Home Start Book Changing Lives in Northern Ireland

26 May 2005 News

Comments by Nigel Williams, Northern Ireland Commissioner for Children and Young People at the launch of the Home Start book Changing Lives in Northern Ireland on Thursday 26th May 2005 at the NICCY Offices Belfast

It is an enormous privilege for me to welcome all of you Home Start staff, volunteers, families and guests to this book launch.

I have a confession to make. I am a Home Start fan. It is such a simple idea, that those who have experience of parenting, of having been through the mill themselves link up with those who are currently struggling with their family responsibilities And all of this done within a framework of proper training of volunteers, appropriate support for them, and careful management of the process.

I think this is not just what the management consultants call a win-win. Rather it is a win-win-win! Let me explain.

There is no doubt that the mothers and fathers of the families are helped as a result of the relationship they develop with their volunteers. I nearly said “the visits they receive from volunteers” but that does not do justice to the nature of support, or the friendships that develop. This book makes clear the enormous benefit that parents feel as a result of the simple practical support they feel.

Let me just quote two different mothers mentioned in the book. One mother from the north coast said “Thank you for giving me a friend”. Another mother from Craigavon said “I would recommend Home Start to anyone. It is the most reliable voluntary organisation I have had contact with.” What commendations!

So that is the first win, for the parents.

The second group who win is the children. Happier parents mean happier children. But as the book shows, children also grow to love their volunteers, look forward to their visits, and respond to their encouragement and advice. One mother describes in the book how she struggled with potty training. It made me recall the early years of my own four children’s lives – what parent doesn’t struggle with potty training. But what this mother found was that the simple quiet approach that her Home Start volunteer took did the trick. Happy child and very happy Mum. So that’s two groups of winners.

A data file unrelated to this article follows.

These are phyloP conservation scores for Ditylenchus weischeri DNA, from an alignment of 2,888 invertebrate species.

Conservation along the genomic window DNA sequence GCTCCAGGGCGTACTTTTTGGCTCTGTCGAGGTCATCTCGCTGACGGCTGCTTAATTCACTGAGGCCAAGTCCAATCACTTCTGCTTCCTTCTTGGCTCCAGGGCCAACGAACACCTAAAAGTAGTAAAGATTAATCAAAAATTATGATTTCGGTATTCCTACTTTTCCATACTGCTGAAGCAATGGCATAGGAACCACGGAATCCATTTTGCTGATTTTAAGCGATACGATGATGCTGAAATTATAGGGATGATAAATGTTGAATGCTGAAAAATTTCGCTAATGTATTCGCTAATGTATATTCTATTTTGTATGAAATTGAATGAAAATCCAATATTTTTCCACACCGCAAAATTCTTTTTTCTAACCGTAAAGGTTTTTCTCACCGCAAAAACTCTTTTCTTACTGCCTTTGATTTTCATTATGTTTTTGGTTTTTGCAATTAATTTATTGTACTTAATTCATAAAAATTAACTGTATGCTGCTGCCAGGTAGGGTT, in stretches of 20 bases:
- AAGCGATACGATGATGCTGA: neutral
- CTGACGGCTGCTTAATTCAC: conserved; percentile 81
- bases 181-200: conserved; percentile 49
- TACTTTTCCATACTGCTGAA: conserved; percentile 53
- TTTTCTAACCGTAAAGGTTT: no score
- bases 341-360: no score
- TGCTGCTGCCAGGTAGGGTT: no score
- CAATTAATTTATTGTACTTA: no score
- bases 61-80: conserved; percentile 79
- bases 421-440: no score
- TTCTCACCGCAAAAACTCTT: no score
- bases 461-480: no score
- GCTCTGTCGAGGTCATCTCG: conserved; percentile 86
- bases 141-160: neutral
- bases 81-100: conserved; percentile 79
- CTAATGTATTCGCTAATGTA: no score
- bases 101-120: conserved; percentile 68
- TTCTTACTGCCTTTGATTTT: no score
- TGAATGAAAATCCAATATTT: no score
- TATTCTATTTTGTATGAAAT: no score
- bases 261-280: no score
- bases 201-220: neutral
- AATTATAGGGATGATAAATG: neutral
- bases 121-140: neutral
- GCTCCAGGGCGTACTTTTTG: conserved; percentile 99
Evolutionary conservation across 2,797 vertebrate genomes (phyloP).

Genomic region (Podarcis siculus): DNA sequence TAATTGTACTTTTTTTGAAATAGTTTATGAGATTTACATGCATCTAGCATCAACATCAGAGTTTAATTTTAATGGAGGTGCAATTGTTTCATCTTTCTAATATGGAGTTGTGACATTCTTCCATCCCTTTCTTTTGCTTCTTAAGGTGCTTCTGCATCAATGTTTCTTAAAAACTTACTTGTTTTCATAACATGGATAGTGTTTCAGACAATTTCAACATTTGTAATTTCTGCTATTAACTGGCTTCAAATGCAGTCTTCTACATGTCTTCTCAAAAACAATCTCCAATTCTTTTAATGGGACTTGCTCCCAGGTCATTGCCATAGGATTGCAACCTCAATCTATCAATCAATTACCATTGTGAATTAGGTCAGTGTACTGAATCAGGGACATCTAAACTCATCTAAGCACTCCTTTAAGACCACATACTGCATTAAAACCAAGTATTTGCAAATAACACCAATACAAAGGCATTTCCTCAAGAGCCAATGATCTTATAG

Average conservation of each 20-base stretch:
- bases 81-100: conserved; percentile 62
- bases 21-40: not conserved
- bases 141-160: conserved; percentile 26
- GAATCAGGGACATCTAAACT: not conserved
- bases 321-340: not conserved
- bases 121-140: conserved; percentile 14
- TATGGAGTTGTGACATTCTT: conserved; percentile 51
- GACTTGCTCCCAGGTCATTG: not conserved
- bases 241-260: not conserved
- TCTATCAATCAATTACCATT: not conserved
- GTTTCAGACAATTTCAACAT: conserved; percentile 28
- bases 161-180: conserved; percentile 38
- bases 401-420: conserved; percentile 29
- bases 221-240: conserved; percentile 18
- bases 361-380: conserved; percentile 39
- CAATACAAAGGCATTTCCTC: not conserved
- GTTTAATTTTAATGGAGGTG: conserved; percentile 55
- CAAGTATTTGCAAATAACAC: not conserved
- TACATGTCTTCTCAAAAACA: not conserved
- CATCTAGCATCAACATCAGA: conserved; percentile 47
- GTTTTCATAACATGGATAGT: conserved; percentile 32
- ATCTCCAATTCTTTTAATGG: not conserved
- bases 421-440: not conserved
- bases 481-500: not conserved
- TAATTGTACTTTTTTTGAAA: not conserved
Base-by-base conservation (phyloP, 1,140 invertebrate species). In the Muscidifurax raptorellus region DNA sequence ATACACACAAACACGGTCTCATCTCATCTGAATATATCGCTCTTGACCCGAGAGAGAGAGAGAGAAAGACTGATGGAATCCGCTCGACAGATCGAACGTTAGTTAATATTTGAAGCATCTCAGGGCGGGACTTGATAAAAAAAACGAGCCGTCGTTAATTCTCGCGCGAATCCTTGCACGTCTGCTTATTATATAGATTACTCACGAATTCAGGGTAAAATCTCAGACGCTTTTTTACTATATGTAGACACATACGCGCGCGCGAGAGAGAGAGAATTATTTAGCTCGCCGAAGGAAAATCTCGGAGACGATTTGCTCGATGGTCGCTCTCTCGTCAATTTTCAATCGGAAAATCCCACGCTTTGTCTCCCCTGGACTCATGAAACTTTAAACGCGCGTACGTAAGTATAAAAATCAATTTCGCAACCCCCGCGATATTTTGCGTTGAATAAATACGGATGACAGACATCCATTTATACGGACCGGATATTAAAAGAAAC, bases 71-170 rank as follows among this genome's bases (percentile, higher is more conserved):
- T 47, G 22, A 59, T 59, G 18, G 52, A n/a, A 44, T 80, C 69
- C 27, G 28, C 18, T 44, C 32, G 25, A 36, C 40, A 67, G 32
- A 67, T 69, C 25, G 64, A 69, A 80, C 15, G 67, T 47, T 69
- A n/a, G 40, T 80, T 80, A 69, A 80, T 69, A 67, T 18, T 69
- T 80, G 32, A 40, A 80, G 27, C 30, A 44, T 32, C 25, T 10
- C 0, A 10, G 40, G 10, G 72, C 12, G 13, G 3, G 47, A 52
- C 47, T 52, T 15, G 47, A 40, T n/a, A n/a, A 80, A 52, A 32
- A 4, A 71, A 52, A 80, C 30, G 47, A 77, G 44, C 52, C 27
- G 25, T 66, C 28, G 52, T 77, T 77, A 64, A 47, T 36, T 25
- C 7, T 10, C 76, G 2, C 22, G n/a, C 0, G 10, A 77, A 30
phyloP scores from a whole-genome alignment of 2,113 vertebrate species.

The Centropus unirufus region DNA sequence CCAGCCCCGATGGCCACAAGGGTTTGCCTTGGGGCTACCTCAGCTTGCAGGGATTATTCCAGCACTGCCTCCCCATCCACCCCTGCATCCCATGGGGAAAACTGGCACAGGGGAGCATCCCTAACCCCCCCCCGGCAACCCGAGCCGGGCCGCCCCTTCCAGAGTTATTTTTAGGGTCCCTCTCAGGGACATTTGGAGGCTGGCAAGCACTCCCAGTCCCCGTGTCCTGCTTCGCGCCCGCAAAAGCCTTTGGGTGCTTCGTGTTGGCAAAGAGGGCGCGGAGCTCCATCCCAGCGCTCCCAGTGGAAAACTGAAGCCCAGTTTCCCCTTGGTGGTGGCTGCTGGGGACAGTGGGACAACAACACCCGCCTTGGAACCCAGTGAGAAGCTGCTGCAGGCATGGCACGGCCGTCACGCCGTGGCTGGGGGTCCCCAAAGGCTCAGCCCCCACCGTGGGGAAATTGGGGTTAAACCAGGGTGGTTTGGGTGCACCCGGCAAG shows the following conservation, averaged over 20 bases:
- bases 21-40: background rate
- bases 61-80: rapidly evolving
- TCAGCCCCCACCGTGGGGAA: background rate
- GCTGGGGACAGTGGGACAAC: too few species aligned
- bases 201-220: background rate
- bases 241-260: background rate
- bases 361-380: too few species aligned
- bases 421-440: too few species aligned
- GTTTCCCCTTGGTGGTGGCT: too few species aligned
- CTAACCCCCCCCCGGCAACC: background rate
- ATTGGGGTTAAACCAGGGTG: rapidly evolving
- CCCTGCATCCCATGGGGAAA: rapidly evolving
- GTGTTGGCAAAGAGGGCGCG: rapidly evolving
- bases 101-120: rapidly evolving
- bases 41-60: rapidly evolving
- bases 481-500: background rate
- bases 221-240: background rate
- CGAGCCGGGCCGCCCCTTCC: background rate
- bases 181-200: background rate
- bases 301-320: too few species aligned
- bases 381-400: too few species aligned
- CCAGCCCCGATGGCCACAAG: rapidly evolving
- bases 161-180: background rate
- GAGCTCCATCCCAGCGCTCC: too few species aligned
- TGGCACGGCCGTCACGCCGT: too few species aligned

But on reading this book it became very clear that there was also a third group who win through Home Starts’ work, and that is the volunteers. Again and again in the book you read of volunteers talking about the satisfaction they get from helping families. Grannies talk of having extra grand children; those who have been depressed talk of helping those who are now struggling with depression; and widows write of the satisfaction of helping mothers to cope who have just lost their own husbands.

It is perhaps not surprising that the volunteers and indeed workers talk so warmly of the Home Start organisation. Let me just quote a couple, as it happens both called Margaret and both from Antrim.

One said “So in this cynical dog eat dog world it is gratifying to know that there is a body of people quietly getting on with being a force for good in the community” …

…and the other said “I believe in the idea – the simple philosophy of sharing experiences with others. It can change lives for the better.”

As Commissioner for Children and Young People for Northern Ireland my job is to safeguard the rights and best interests of children and young people. There is no doubt in my mind that Home-Start fulfils a very important role in relation to that goal.

The crucial aspect of Home-Start for me is that it provides help to children when it is most needed, where it is most needed, by those who really can get alongside because of their own experience. It is early intervention in children’s lives of the most valuable kind.

Of course, Home-Start is no substitute for professional support and help where that is necessary – whether that be medical help, speech and language therapy, counselling, or other professions. But then Home-Start does not attempt to fulfil that role. Rather it is about getting alongside parents and helping them be better parents.

So I heartily congratulate you on producing this book. Thank you to Vodafone for sponsoring it – I am glad that some of your billions of profits announced earlier this week are going to such a good cause. Thank you to all the parents, staff and volunteers who bravely contributed their experience. It is a must read – you will smile and if you are like me, you will shed the odd tear too!

Thank you.